Minister Eamon Ryan: ‘The key thing now is delivery’6th May 2022
Catharina Sikow-Magny: Decarbonising Europe’s economy6th May 2022
Carbon Budget 1, published in October 2021, allows us to generate up to 295 million tonnes of CO2 equivalent (MtCO2eq) of greenhouse gases over the five years from 2021 to 2025 inclusive. This calls for an annualised reduction in our emissions of approximately 4.8 per cent annually, write Stephen Prendiville, Head of Sustainability, and Anna Farrell, Sustainability Associate, of EY Ireland.
To put that reduction in context, during 2020, we achieved a 3.6 per cent reduction on our prior year emissions, due of course almost entirely to Covid-19 lockdowns. As such, Carbon Budget 1, for many, will demand significant changes to their lives.
And yet, 2021 has come and gone, and our emissions look set to be confirmed as having remained at 2019 levels. It means the changes of the next four years will be all the greater just to come within budget.
If this is going to be the narrative of our decarbonisation transformation, then our carbon budgets, which ought to be a very positive tool in our journey, could easily become a handicap.
It’s a fine line between a budget that motivates and budgets that are burdens. Feeling like you have some control in order to meet the budget is a key ingredient to ensuring motivation is maintained, but in general, budgets suffer right at the definition; they are a restriction.
Targets on the other hand, come with action orientation and motivation in the definition. Targets are meant to be achieved or even improved upon. Stretch targets will drive new thinking and innovation. Indeed, in business just meeting the minimum targets is not the mark of long-term success. We strive in everyday life to hit stretch goals, to innovate with a view to exceeding our expectations.
Our carbon budgets are effectively our minimum targets for decarbonising our economy. The minimum! Anyone will tell you, when you aim for minimum targets, you will invariably miss them, on the low side. It is why we set ourselves stretch goals. We cannot hope to unlock the opportunities and the value of this journey, in terms of jobs, skills, flows of capital etc., if our entire mindset is pointed towards minimum effort.
We need to be unshackled in our decarbonisation ambition. We need to start taking aggressive and positive actions right now. We need to transform to win.
What we need is a value-led approach and mindset. Value-led sustainability is a shift in mindset that looks at the opportunities presented by sustainability, rather than focusing on challenges. It’s engaging, and potentially investing, with one of your suppliers to decarbonise a product so that it creates opportunity for both. It is win-win focused. It’s creating a new sustainable product that opens you up to a new market and creates new revenue streams. It is looking at your processes and maximising how your waste products can be used differently or even recategorised as new products rather than “waste”. But more than anything, “value led” is action focused.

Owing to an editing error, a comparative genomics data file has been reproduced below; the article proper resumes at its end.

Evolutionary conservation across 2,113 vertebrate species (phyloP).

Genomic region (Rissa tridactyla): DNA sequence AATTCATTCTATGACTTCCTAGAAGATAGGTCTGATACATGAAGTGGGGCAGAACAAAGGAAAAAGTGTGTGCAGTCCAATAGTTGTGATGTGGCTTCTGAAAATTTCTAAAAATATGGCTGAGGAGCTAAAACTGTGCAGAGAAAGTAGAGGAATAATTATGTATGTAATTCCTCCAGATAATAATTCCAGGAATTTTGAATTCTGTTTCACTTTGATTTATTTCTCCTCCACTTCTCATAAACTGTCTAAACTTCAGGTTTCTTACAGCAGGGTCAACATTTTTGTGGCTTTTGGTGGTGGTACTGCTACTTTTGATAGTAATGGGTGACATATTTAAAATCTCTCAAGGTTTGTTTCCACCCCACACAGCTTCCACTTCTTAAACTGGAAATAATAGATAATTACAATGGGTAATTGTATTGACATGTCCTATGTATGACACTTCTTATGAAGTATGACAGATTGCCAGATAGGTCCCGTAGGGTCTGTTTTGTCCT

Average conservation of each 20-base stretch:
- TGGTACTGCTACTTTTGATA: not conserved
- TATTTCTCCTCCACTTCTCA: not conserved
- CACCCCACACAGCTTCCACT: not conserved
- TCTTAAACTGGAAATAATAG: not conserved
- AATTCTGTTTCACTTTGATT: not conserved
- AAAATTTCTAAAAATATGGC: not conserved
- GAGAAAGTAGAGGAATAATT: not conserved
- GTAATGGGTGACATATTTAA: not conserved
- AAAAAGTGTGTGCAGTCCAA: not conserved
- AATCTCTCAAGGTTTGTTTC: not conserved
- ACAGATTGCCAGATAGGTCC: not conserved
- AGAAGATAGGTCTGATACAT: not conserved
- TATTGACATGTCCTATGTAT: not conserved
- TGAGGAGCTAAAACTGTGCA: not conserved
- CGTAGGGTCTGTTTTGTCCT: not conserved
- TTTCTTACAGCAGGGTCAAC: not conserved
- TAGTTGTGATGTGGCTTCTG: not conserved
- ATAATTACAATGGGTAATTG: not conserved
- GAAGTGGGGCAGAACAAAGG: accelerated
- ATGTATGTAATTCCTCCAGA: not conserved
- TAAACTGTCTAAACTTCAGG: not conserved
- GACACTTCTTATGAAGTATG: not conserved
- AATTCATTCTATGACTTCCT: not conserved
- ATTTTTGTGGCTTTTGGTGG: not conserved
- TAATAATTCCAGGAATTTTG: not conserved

Soon, the Government will publish the allocation of sectoral carbon budgets. Sector representatives are currently, and I imagine will continue, to seek the maximum budgets for their particular groups – such that their groups will have the least burden in terms of decarbonisation. This siloed mindset will not help us. Rather we need cross sectoral collaboration to identify, and cross invest in decarbonisation pathways that help multiple sectors at a time. Taking a value-led approach, we might find that investments in technologies in one sector can have applications and benefits in another.
While debates continue back and forth over sectoral ceilings or the dilemma of energy decarbonisation, or the timing with respect to the strength of the national economy, the world continues to edge closer to disastrous climate change outcomes. This big picture continues to be lost while we are finalising perfect plans.
At EY, we have invested in not just meeting the minimum standards, but we’re striving to achieve as much as we can. We have committed to not just being carbon negative by 2021, which was achieved, but also to reducing total emissions by 40 per cent and achieving net zero in 2025. Setting the goals is one thing – taking action to self-disrupt your business and realise the value that it will create is quite another. We’re on this journey ourselves, so we understand the challenge faced by businesses in adapting a transformation and implementation mindset. It is from our own experience and in discussing these challenges with our clients, that we created EY Carbon, our end-to-end decarbonisation journey managed service solution that brings together expertise from across our firm to drive decarbonisation from the pages of the strategy right to action on the factory floor. Crucially, it’s not focused on creating the perfect plan.
Bold action is required, and we won’t find the answer in documents or excel sheets, we’ll find it in our communities, our businesses, and our families. The time for perfect planning has come to pass. We need to think about our decarbonisation targets and strive to exceed them, not just come within budgets.